Jesus told His disciples a similar thing: “You are the light of the world. A city on a hill cannot be hidden. Neither do people light a lamp and put it under a bowl. Instead they put it on its stand, and it gives light to everyone in the house. In the same way, let your light shine before men, that they may see your good deeds and praise your Father in heaven” (Matt. 5:14-16). He’s not talking about preaching at people, but living a life pleasing to God, a life of faith, evidenced by good deeds.
People may not praise God and glorify Him the way we as believers do, now, but one day they will: “at the name of Jesus every knee should bow, in heaven and on earth and under the earth, and every tongue confess that Jesus Christ is Lord, to the glory of God the Father” (Phil. 2:10-11).

Tuesday, June 19, 2012

What it means to be holy

“But just as He who called you is holy, so be holy in all you do; for it is written: ‘Be holy, because I am holy.’” 1 Peter 1:15
Many Christians don’t understand what the Bible means when it tells us to ‘be holy’. They think, ‘I don’t want to be too holy, because nobody likes people who are ‘holier-than-thou’.’ But there’s a big difference between being ‘holier-than-thou’, and being holy.
Being ‘holier than thou’ is akin to the attitude that the Pharisees had during the time of Jesus. While it is true that they were extremely diligent about keeping not only God’s Law, but also the laws of the rabbis (intended to help keep people from even getting close to breaking God’s Law), they developed an attitude of superiority because of their law-keeping. We see this reflected in Jesus’ parable about the Pharisee and the tax-collector, Luke 18:9-14. They knew they were obeying God, and they looked down on everyone else.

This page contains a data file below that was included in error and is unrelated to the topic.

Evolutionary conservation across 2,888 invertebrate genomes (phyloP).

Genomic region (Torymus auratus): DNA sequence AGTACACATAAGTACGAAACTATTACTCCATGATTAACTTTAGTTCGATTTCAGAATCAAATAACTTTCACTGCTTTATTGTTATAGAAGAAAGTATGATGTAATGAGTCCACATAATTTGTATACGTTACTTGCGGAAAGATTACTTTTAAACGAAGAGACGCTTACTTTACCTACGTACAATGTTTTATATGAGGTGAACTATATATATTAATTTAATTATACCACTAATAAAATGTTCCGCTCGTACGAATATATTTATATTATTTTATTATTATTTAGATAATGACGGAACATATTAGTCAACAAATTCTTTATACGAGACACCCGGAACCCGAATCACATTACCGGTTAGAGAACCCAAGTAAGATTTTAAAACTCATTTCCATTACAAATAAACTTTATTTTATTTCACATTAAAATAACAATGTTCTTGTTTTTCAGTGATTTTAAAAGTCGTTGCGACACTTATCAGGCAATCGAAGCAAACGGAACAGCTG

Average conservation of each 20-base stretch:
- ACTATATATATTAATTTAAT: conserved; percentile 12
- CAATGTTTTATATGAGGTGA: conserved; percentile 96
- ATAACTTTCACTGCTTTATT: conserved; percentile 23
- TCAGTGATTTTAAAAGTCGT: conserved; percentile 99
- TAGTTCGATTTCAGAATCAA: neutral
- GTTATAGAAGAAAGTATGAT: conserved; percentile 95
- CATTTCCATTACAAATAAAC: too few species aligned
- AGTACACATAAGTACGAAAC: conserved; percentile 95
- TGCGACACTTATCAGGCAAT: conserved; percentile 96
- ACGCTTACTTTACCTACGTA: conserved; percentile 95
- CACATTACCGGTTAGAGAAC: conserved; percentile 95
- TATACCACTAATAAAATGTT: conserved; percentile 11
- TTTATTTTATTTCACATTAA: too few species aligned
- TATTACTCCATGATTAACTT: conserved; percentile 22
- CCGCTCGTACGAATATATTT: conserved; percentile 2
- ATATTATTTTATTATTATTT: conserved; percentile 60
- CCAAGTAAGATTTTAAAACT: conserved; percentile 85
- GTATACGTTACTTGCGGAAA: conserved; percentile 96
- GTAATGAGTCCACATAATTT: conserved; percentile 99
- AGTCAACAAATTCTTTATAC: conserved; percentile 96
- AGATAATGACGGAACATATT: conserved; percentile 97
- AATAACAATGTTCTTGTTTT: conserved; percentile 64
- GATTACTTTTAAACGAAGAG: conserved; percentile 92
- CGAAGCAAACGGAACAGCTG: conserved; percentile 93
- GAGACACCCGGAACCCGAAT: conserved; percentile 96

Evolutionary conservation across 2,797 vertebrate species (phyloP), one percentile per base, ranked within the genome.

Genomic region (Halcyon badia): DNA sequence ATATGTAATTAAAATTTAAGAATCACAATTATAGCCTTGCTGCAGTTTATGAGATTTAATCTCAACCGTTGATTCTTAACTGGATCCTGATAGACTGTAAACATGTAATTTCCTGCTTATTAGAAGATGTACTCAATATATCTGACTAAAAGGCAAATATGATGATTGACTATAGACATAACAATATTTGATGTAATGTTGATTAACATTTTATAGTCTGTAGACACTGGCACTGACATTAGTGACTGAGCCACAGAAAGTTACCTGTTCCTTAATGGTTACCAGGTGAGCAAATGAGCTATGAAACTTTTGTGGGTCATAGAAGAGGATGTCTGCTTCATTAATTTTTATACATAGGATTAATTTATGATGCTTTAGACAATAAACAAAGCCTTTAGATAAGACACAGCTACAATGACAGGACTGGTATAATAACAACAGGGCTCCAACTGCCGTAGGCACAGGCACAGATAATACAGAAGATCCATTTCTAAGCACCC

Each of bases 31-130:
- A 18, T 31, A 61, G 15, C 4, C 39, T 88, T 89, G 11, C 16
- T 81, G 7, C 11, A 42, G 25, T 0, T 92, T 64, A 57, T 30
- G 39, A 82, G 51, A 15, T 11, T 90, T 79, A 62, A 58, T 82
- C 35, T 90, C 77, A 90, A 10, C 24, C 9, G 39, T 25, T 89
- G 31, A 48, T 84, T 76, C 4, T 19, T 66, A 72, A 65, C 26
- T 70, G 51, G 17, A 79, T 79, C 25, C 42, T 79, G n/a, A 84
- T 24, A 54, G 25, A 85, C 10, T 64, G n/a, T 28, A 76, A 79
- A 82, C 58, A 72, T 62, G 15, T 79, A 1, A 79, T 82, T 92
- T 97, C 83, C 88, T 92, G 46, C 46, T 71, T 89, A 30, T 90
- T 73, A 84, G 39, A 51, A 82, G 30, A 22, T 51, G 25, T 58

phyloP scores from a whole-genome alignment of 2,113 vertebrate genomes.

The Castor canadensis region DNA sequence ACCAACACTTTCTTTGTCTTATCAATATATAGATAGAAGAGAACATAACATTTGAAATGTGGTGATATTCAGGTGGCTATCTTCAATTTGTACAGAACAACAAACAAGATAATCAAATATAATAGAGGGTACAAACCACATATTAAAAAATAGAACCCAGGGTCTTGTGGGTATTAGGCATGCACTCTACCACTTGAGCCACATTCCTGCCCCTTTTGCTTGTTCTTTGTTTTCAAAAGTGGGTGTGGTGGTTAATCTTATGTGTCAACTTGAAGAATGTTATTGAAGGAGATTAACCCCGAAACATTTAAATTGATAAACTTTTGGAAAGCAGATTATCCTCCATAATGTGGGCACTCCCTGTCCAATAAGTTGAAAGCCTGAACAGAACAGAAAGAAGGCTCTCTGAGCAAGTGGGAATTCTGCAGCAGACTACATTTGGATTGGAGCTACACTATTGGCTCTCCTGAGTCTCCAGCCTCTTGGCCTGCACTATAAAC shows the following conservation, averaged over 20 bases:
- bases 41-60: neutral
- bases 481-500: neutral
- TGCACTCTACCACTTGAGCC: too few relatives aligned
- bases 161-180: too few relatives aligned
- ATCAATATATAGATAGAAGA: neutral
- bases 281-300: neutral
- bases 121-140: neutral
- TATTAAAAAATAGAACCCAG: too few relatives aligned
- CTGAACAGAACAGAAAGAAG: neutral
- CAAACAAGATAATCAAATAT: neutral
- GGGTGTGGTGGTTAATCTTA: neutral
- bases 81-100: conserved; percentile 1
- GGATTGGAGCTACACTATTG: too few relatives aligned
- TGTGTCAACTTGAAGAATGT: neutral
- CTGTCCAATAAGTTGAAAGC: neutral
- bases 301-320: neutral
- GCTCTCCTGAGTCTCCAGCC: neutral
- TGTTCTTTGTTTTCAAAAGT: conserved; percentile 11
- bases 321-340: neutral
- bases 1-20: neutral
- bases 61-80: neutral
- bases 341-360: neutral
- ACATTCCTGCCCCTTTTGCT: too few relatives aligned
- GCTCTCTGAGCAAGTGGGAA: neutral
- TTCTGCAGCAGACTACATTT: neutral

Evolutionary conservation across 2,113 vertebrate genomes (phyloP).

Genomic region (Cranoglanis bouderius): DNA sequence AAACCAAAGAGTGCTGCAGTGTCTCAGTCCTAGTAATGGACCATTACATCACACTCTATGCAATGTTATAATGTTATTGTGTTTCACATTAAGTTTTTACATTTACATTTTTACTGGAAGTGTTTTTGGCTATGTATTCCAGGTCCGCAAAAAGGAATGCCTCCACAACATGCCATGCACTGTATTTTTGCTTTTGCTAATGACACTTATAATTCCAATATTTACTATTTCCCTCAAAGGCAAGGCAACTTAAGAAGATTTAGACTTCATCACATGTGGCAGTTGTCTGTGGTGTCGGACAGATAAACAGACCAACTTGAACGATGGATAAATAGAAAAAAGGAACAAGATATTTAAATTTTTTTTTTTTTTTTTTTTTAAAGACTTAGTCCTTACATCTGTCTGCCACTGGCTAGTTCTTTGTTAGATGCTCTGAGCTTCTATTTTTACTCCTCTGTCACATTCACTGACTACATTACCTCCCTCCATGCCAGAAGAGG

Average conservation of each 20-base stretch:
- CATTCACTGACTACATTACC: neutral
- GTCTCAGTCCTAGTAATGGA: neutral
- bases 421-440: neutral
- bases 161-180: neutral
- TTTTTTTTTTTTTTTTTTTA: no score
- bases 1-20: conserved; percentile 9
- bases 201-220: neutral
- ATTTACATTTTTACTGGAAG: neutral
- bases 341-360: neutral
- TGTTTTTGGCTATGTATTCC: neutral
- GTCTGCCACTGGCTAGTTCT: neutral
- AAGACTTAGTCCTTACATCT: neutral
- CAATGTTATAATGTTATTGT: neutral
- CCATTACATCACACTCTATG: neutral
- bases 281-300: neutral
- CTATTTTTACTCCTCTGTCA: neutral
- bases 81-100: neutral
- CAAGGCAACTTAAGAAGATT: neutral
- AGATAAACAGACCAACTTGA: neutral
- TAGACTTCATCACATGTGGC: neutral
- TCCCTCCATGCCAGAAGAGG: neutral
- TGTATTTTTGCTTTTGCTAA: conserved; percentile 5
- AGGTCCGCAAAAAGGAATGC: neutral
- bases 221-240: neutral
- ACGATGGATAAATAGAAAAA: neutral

However, this is not what it means to be holy. The word means to be set apart for special use. “In a large house there are articles not only of gold and silver, but also of wood and clay; some are for noble purposes and some for ignoble. If a man cleanses himself from the latter, he will be an instrument for noble purposes, made holy, useful to the Master and prepared to do any good work” (2 Tim. 2:20-21). Now that we have been bought with the blood of Christ, we ought to be set apart for God’s special use. This doesn’t mean that we can’t go to work, or can’t play sport, etc. But in everything we do, we are to do it as if for the Lord (Col. 3:23).

Monday, June 18, 2012

Being a friend of the world

“You adulterous people, don’t you know that friendship with the world is hatred toward God? Anyone who chooses to be a friend of the world becomes an enemy of God.” James 4:4